A figure like Peter challenges certain aspects of the impersonal analysis that we tend to employ at GPF. For example, while it’s conceivable that Russia would have inevitably developed a powerful navy to respond to external pressures, it strains credulity to imagine it occurring as quickly as it did under Peter’s rule. Russia essentially went from having no navy to have a pre-eminent navy full of ships that could be used to conduct combat closer to shore in the course of about 20 years. Without that navy, the balance that emerged in Northern Europe after the Great Northern War would have taken a different shape.
Momentum for this radical change came almost exclusively from Peter who, since his youth, was drawn to the sea and sailing in a way that perturbed many other Russians (Russian society was almost entirely devoid of a maritime culture at that point and was even opposed to it). Geopolitically, it’s entirely possible to imagine Charles XII’s invasion of Russia failing – after all, two other massive invasions of Russia in the following centuries failed for similar reasons: overextension and the Russian winter. But the naval campaign that Peter launched at the end of the Great Northern War, decimating the Swedish coast and eliminating much of its navy in the final act that ended the Swedish empire, would not have been possible without Peter. Without Russia’s navy, it’s not immediately clear that Russia would have been able to take the steps to fully eliminate the threat that Sweden had posed to Russia for most of Peter’s reign, and that navy would not have existed at that moment in time without Peter’s hand.
By the end of his reign, Peter would expand Russia’s territorial control to include a major port on the Baltic Sea (at St. Petersburg), permanently defeat one of Russia’s major enemies (Sweden), and establish for Russia uninterrupted access to the Black Sea for the first time. Assuming the throne of Russia as czar, he would die on the throne of the much-expanded Russian Empire as emperor.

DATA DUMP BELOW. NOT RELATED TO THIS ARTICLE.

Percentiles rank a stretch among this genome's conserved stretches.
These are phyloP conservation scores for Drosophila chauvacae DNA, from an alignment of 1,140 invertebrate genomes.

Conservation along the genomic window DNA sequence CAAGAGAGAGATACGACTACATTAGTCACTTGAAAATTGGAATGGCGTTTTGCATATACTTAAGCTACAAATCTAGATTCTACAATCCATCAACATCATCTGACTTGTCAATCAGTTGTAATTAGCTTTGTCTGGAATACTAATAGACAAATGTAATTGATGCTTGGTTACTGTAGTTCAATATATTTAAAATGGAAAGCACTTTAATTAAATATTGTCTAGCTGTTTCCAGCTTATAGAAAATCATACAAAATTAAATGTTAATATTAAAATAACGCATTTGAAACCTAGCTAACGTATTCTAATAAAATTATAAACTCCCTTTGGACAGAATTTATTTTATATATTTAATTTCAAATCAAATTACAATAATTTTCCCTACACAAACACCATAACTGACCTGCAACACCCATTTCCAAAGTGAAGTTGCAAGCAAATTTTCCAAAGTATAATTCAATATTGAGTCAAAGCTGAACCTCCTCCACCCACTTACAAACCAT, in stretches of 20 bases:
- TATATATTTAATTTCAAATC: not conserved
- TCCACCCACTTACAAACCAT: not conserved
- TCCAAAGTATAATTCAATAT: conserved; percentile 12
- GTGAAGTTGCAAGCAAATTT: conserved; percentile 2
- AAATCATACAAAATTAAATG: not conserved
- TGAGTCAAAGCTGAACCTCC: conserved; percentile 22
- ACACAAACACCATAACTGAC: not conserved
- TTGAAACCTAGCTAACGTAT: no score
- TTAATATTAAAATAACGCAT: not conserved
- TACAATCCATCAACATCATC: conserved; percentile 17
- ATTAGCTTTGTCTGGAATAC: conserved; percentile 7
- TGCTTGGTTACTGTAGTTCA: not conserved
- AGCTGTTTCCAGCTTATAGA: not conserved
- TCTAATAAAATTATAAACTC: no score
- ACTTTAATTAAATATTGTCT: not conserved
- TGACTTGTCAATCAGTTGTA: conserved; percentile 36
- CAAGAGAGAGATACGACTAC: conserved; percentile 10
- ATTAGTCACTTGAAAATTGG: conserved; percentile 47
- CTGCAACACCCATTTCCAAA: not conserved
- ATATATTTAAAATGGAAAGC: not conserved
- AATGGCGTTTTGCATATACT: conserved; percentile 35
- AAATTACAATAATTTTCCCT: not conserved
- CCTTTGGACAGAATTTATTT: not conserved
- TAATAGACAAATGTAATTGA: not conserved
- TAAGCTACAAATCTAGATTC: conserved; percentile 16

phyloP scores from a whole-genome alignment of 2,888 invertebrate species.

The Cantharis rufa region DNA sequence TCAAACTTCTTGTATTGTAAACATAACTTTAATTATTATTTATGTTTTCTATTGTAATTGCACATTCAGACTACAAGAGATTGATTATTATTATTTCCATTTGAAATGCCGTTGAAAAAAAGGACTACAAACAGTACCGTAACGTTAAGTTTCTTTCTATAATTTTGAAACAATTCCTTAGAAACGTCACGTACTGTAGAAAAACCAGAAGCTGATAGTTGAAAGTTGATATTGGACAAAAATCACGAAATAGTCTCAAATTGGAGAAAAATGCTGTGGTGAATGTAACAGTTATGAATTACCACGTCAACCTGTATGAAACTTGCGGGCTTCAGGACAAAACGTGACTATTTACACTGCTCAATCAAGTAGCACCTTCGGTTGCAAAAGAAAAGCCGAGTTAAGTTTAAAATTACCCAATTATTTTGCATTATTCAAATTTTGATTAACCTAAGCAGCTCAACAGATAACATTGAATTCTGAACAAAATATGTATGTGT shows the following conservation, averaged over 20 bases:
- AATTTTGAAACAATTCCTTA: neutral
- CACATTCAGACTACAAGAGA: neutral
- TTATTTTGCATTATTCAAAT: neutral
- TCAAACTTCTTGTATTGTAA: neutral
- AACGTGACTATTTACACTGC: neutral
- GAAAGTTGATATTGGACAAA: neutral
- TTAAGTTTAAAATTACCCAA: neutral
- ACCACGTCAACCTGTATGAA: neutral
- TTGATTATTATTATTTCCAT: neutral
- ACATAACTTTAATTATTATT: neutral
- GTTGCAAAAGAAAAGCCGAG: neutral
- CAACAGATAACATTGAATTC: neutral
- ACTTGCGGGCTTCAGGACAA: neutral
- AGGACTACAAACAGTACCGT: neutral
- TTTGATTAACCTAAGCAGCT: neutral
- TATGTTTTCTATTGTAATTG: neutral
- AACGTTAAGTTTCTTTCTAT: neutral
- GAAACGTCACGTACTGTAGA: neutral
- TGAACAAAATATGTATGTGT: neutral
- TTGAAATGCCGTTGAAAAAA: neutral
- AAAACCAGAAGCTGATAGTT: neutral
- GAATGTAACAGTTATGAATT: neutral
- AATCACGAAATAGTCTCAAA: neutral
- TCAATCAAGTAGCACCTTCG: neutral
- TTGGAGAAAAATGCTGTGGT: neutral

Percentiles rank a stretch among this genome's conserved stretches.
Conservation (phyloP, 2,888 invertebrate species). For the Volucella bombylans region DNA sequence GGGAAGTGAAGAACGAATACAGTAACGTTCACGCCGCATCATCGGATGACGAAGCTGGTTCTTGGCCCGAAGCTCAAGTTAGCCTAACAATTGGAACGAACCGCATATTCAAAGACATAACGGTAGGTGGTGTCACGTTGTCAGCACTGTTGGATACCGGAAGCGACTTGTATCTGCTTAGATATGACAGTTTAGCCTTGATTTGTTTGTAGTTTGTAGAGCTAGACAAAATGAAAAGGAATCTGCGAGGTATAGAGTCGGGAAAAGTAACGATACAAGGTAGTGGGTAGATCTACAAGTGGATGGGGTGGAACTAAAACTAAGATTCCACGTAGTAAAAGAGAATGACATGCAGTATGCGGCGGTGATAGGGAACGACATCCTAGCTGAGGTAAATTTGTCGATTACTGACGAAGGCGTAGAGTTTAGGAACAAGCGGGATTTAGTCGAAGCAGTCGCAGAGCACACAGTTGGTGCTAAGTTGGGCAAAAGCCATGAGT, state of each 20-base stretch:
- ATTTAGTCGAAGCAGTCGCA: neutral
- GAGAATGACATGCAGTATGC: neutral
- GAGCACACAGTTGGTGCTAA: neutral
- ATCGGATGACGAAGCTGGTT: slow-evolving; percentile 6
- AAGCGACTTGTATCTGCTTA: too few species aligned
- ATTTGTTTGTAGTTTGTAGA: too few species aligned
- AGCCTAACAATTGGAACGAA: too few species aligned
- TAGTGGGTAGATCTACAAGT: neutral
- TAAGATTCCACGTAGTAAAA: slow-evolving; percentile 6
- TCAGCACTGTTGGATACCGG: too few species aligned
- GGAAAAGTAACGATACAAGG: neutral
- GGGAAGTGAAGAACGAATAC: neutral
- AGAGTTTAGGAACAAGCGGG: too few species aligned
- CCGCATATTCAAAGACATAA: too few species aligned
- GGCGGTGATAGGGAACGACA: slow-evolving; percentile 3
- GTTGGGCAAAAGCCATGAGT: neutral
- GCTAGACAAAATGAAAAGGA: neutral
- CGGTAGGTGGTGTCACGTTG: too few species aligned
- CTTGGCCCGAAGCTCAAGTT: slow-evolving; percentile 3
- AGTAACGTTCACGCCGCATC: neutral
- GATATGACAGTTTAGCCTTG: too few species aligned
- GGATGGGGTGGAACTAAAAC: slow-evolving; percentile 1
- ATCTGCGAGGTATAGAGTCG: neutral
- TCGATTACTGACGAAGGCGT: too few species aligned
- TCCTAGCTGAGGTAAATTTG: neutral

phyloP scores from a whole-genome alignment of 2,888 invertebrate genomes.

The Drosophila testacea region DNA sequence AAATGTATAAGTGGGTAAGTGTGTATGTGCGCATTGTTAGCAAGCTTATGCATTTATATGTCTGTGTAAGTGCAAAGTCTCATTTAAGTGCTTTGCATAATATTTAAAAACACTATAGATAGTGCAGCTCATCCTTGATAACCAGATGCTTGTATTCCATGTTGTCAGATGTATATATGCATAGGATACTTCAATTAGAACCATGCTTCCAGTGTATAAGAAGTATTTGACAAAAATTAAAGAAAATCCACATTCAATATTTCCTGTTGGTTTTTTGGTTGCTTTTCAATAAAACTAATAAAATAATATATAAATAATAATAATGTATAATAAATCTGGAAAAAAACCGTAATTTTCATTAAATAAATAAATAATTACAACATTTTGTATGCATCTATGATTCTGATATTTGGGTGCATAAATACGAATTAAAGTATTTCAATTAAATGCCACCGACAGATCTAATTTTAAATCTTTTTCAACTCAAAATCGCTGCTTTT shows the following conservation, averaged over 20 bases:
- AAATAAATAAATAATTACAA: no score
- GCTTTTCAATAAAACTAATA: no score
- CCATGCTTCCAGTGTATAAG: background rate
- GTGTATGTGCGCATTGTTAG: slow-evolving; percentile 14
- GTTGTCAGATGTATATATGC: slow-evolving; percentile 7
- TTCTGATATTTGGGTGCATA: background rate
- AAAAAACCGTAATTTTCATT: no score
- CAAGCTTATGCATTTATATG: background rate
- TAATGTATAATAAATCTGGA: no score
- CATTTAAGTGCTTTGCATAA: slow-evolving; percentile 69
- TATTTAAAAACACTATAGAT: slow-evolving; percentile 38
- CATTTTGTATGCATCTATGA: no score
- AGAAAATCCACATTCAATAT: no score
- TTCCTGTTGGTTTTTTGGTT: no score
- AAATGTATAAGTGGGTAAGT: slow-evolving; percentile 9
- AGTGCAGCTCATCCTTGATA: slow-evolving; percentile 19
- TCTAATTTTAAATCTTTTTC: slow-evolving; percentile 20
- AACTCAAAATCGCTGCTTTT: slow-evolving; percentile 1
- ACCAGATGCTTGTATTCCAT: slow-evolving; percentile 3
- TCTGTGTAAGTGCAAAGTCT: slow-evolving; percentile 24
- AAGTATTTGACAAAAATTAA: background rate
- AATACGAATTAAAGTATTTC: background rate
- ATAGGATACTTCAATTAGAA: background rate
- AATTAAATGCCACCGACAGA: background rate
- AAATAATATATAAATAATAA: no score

Robert Massie’s book is not for the faint of heart – at nearly 1,000 pages, it is a dense read full of historical detail that may not be familiar to many (indeed, I’ve been making my way gradually through this book since last August, using my Kindle to tweet passages along the way). But his language is accessible and engaging, and never gets in the way of telling Peter’s larger-than-life story which, at so many times throughout the biography, is truly stranger than fiction.
Xander Snyder, analyst
One of the first things you notice in Belfast is the murals. In the nationalist part of town, they say things like, “Resistance is not terrorism”; on the loyalist side, “We seek nothing but the elementary right implanted in every man: The right if you are attacked, to defend yourself.” Then maybe you notice the peace walls – 25 feet tall in spots, stretching for over 20 miles in total – separating one community from the other. Of course, there are openings in the walls that you can walk or drive through; those are shut every night. Earlier this month, the Irish Times reported that one of those 50-year-old steel gates was in the process of being replaced with a “modern see-through gate.” In Belfast, this is progress.
Outsiders can be forgiven for thinking the conflict in Northern Ireland is over. Younger people can be forgiven for not knowing it ever happened. But it’s impossible to spend a day in Belfast and hold on to that misbelief, especially now that the area is perpetually on the eve of Brexit. In some places, the peace is preserved by walls; in others, like at the border with the Republic of Ireland, it is preserved by the absence of any barriers whatsoever. The Troubles would probably – hopefully – never come back in full, even in a disorderly Brexit. But in many ways, they haven’t gone away.
The central mystery of “Say Nothing” is the 1972 abduction and disappearance of a widowed mother of 10, Jean McConville, in Belfast. Her body wasn’t found for 30 years, but even now there are as many questions as answers about the crime. The timelines presented by the family and the perpetrators do not fit together. The family insists it was a senseless murder; the perpetrators insist it was a justified act of war. In the end, the killers – like almost everyone complicit in the violence of the Troubles – has had to face the horrifying possibility that it could be both.
“Say Nothing” tells the story of how ordinary people become radicalized, and then how radicalization spreads; how people who committed horrific acts spent decades trying to justify them, or forget them; and how, for some Irish nationalists, the 1998 Good Friday Agreement that “ended” the Troubles was not a relief but a betrayal.
This is an important conflict that we should not forget about, and with the U.K.’s exit from the European Union threatening to bring back old barriers on the island of Ireland, it’s a conflict we might soon be forced to remember.
Ryan Bridges, analyst